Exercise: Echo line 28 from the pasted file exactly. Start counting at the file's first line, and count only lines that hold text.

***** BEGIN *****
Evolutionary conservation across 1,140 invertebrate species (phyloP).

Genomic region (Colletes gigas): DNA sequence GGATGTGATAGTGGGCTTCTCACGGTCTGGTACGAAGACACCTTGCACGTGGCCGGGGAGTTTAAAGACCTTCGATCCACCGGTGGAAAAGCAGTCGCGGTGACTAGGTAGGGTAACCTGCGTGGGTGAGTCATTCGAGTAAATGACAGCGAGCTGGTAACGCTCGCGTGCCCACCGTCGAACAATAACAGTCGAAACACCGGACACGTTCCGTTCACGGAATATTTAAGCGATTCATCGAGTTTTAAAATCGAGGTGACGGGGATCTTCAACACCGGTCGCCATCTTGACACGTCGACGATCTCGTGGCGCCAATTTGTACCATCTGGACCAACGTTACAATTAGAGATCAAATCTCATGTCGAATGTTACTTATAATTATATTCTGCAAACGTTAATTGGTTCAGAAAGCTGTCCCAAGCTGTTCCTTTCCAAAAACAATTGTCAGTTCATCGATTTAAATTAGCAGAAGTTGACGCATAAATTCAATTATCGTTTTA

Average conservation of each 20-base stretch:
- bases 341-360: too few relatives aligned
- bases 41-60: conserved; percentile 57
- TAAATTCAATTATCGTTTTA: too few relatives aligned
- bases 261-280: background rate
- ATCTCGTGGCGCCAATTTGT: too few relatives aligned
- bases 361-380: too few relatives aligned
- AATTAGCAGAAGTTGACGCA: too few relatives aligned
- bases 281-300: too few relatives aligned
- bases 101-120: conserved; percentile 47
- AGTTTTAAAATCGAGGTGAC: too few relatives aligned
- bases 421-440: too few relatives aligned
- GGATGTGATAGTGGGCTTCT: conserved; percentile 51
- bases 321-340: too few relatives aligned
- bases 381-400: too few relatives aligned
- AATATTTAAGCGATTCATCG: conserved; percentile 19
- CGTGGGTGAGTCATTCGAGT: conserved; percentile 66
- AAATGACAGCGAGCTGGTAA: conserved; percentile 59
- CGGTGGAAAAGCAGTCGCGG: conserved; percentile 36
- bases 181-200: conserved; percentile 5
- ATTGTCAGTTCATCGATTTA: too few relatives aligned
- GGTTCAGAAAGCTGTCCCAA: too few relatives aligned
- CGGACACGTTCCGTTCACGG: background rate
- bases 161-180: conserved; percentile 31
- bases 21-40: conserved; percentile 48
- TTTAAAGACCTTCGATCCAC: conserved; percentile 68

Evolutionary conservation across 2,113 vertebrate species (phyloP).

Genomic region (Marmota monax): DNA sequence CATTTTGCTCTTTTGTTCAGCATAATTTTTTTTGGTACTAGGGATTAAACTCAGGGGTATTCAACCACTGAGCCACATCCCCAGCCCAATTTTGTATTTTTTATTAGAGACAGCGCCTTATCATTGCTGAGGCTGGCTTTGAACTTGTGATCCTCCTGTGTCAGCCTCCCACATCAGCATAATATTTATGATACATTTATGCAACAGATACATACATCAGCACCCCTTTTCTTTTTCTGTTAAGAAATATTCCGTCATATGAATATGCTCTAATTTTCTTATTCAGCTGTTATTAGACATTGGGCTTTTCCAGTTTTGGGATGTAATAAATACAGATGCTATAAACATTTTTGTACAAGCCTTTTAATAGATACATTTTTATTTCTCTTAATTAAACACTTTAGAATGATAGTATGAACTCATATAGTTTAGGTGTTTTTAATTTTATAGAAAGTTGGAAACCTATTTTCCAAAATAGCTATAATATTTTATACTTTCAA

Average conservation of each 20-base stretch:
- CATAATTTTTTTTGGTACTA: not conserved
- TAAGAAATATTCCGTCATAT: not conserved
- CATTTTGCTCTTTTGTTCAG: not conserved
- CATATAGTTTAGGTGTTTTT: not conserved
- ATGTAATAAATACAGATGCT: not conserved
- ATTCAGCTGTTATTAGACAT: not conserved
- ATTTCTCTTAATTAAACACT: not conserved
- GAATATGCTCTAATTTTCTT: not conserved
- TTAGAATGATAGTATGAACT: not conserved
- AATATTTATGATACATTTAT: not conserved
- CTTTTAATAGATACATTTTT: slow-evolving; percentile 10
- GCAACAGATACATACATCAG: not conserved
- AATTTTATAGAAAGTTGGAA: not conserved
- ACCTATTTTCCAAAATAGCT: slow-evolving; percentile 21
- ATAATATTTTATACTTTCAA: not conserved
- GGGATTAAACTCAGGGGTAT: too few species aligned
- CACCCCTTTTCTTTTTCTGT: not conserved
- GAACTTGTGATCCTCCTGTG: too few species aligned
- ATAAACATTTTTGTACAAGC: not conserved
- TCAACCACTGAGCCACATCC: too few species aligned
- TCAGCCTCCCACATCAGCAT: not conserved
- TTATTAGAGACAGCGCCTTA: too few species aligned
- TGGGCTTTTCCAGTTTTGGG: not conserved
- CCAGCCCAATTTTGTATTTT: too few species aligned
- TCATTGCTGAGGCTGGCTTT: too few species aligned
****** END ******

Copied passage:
- TTTAAAGACCTTCGATCCAC: conserved; percentile 68